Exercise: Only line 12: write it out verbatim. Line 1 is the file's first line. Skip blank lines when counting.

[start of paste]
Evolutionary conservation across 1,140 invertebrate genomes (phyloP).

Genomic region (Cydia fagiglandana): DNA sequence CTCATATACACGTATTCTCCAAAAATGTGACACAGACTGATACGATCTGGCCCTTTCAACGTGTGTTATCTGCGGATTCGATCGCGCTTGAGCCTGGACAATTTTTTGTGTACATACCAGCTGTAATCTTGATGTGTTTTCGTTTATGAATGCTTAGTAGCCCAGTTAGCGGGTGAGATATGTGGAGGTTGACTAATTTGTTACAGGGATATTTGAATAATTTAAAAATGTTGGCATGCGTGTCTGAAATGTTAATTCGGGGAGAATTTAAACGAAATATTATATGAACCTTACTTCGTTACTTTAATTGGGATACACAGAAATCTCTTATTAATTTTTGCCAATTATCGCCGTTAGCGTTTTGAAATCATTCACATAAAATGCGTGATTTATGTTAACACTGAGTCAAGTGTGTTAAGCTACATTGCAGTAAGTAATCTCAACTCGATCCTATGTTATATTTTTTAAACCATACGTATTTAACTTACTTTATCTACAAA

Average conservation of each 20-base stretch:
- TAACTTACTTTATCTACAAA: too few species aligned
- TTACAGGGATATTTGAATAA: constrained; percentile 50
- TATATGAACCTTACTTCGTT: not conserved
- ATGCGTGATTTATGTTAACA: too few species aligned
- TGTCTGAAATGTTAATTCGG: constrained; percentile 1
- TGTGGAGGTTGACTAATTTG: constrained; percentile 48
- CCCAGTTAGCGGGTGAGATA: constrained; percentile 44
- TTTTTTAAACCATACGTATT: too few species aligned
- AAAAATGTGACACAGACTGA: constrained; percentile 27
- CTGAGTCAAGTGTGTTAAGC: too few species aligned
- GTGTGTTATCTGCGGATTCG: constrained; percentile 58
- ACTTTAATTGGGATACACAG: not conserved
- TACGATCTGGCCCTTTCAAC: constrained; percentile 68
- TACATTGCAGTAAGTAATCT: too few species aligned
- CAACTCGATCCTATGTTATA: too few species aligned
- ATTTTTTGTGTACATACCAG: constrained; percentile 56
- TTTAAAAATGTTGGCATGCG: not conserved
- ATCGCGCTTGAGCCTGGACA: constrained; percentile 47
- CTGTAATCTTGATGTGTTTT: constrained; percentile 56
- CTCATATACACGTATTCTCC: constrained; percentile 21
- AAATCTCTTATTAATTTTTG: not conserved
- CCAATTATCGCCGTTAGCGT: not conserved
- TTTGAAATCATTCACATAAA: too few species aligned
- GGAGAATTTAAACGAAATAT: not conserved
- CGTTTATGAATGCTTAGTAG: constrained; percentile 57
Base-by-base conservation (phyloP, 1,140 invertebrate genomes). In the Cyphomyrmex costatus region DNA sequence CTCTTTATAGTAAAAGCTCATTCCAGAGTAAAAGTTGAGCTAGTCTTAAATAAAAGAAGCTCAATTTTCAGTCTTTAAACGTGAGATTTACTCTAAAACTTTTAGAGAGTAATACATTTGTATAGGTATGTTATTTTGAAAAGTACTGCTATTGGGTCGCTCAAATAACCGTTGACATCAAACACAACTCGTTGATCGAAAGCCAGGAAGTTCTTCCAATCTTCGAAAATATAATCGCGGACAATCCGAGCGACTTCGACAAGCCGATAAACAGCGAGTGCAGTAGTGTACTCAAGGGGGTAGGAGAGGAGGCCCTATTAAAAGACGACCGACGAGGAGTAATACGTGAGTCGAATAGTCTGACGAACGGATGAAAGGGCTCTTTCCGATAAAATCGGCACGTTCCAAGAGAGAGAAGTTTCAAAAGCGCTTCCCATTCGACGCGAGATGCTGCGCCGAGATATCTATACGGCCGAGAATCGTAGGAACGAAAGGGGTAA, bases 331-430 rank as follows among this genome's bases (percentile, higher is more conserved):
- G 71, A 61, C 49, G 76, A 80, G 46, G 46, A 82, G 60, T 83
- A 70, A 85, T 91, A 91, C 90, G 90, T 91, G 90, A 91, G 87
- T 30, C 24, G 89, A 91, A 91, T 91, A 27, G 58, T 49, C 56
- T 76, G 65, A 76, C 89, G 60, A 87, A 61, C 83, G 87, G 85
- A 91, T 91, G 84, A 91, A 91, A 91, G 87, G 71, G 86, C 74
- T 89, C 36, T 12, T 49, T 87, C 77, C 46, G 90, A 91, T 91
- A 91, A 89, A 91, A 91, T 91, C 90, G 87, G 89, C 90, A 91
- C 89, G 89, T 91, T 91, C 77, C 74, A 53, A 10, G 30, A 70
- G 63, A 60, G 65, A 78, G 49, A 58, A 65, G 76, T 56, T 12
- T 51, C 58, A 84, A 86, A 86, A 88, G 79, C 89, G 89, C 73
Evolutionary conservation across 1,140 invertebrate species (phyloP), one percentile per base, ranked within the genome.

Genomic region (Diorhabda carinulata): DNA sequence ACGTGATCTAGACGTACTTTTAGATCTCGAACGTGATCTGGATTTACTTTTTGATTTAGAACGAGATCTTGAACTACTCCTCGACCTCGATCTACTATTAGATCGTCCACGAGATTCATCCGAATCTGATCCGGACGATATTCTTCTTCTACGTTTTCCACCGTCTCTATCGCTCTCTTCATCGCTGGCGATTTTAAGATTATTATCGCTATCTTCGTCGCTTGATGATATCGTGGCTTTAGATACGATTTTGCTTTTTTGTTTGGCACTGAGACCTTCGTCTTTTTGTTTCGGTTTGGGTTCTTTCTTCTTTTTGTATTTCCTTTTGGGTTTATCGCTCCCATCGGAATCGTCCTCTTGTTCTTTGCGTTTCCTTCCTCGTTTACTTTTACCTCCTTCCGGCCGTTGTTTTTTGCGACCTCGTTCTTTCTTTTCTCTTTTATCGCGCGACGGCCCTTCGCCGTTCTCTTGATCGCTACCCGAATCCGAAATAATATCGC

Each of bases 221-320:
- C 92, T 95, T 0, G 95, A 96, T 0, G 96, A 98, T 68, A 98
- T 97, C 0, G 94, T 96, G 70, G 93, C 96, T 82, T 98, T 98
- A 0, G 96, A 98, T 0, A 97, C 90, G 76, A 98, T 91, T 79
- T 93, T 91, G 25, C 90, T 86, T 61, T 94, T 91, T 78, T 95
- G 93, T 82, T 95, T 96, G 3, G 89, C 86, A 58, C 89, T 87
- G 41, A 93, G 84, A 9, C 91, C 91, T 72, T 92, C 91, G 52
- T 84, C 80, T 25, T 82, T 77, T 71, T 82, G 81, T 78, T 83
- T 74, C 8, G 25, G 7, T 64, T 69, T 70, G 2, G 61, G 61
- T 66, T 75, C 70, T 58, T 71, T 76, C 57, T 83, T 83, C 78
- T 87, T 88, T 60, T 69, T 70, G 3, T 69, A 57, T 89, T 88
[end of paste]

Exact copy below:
- AAAAATGTGACACAGACTGA: constrained; percentile 27